The leader of Italy's centre-left Democratic party (PD) is under pressure to relent to demands for Giuseppe Conte to lead a PD-Five Star Movement coalition, as the deadline looms for the two parties to strike an agreement and avoid new elections.
The nomination of Mr Conte, the outgoing prime minister who last week ended an ill-fated coalition government between Five Star and the far-right League, is the main obstacle in the talks.
PD leader Nicola Zingaretti showed signs of opening up to the prospect of Mr Conte during a PD meeting in Rome on Sunday afternoon, said a source close to the discussions. But then later on Sunday, and again on Monday morning, he told reporters that any "turning point" government required a break from the past, including a change of team.
"I am working for a serious solution . . . we need to build a shared programme, because parallel programmes were a mistake that Italy is paying for . . . we can and we must move forward," said Mr Zingaretti.
Five Star leader Luigi Di Maio has refused to back down on Mr Conte, saying last week that the law professor, who was plucked out of nowhere to lead its alliance with the League, was "a rare pearl that Italy can't lose".
Mr Zingaretti's reluctance over Mr Conte partly stems from his preference to have elections rather than team up with a long-standing rival who has already been part of a failed government. The other issue is Matteo Renzi, the PD senator and ex-prime minister who spearheaded the idea, and who still wields considerable influence within the party.
“Renzi said ‘yes’ straight away to Conte . . . many are trying to convince Zingaretti, but he wants to demonstrate that he is the one in command,” added the source. “Either way, we need to decide today.”
President Sergio Mattarella is expecting to see serious signs of progress towards the creation of a new parliamentary majority before holding fresh consultations with Italy's main parties on Tuesday and Wednesday. If a viable deal is struck between the PD and Five Star by Tuesday, Mr Mattarella could give them more time to formalise a plan. But if the talks implode, he will probably install a caretaker government until new elections.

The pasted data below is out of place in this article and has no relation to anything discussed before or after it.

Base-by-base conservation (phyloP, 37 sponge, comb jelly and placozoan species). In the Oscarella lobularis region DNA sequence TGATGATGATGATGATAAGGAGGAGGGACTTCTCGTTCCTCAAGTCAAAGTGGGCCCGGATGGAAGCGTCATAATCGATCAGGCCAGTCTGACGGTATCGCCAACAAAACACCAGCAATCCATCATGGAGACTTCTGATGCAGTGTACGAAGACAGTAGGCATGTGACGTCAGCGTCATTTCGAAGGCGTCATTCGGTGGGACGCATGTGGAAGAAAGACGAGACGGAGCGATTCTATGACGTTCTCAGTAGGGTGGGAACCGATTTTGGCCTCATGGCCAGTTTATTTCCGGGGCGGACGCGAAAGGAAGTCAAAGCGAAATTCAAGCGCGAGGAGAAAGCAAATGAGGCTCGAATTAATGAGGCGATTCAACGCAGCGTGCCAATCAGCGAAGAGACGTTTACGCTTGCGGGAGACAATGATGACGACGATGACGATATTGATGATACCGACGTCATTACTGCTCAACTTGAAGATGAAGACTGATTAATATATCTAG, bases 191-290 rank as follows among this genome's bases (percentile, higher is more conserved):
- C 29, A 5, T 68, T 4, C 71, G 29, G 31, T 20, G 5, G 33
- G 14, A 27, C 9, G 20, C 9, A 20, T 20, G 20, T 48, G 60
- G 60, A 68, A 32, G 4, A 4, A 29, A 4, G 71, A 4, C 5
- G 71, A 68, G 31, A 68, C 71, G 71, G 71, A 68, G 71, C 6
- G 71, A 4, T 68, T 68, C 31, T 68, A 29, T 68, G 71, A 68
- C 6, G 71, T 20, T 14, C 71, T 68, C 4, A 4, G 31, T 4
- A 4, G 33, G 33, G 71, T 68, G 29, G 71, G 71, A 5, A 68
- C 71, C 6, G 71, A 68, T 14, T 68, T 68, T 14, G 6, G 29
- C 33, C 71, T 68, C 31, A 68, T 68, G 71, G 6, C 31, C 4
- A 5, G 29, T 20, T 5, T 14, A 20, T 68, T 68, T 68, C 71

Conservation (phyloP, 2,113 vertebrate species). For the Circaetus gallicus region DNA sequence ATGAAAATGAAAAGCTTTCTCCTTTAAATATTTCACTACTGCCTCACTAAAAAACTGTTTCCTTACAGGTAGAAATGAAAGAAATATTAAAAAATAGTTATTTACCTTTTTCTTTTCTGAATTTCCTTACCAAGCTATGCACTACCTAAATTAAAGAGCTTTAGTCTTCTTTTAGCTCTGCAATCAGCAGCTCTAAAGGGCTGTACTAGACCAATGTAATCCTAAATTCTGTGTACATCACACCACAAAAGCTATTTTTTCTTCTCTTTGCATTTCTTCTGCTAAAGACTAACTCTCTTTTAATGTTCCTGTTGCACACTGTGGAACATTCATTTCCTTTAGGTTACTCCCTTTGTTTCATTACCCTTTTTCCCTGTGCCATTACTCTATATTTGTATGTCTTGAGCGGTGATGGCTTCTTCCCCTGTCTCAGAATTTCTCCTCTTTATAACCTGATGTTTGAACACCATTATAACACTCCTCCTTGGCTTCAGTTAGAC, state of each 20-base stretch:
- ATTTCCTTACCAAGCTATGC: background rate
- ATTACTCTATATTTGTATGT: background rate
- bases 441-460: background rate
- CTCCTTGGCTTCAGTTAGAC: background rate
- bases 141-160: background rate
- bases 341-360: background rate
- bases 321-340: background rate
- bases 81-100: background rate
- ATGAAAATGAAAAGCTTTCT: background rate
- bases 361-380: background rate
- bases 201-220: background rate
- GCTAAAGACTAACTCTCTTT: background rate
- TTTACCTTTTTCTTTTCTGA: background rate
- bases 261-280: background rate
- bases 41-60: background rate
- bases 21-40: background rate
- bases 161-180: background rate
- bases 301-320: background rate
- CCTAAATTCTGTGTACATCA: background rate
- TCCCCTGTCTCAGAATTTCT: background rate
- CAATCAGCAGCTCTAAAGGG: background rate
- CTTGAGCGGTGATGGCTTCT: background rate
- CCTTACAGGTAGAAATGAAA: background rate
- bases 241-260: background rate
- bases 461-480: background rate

PD supporters are also pressing Mr Zingaretti to accept Mr Conte. "I think it's absurd to fight over Conte, he is a decent person who has shown great courage . . . we have a great opportunity," wrote one on Zingaretti's Facebook page. "Why veto Conte?" asked another. "This agreement should have been done over a year ago."
A Twitter campaign to reinstate Mr Conte was also launched after his blistering attack in the Senate last week against Matteo Salvini, who dramatically withdrew his League party from the alliance with Five Star earlier this month as he sought to exploit his high popularity to force snap elections and become the next prime minister.
Mr Salvini’s moves have cost the party support: the League has slipped to 33.7 per cent from 38.9 per cent in late July, according to a poll published on Sunday. He also had not banked on the possible Five Star-PD tie-up, or that Mr Conte could emerge as his main rival. Mr Conte eclipses both Mr Salvini and Mr Luigi Di Maio in the popularity stakes, commanding 61 per cent, according to a survey on Saturday.
Mr Salvini has made peace overtures to Five Star to restore the government. Italian media reported that Mr Salvini and Mr Di Maio were due to meet on Monday, although spokespeople did not respond to a request for confirmation. The chances of them reviving the partnership are remote but cannot be completely ruled out. – Guardian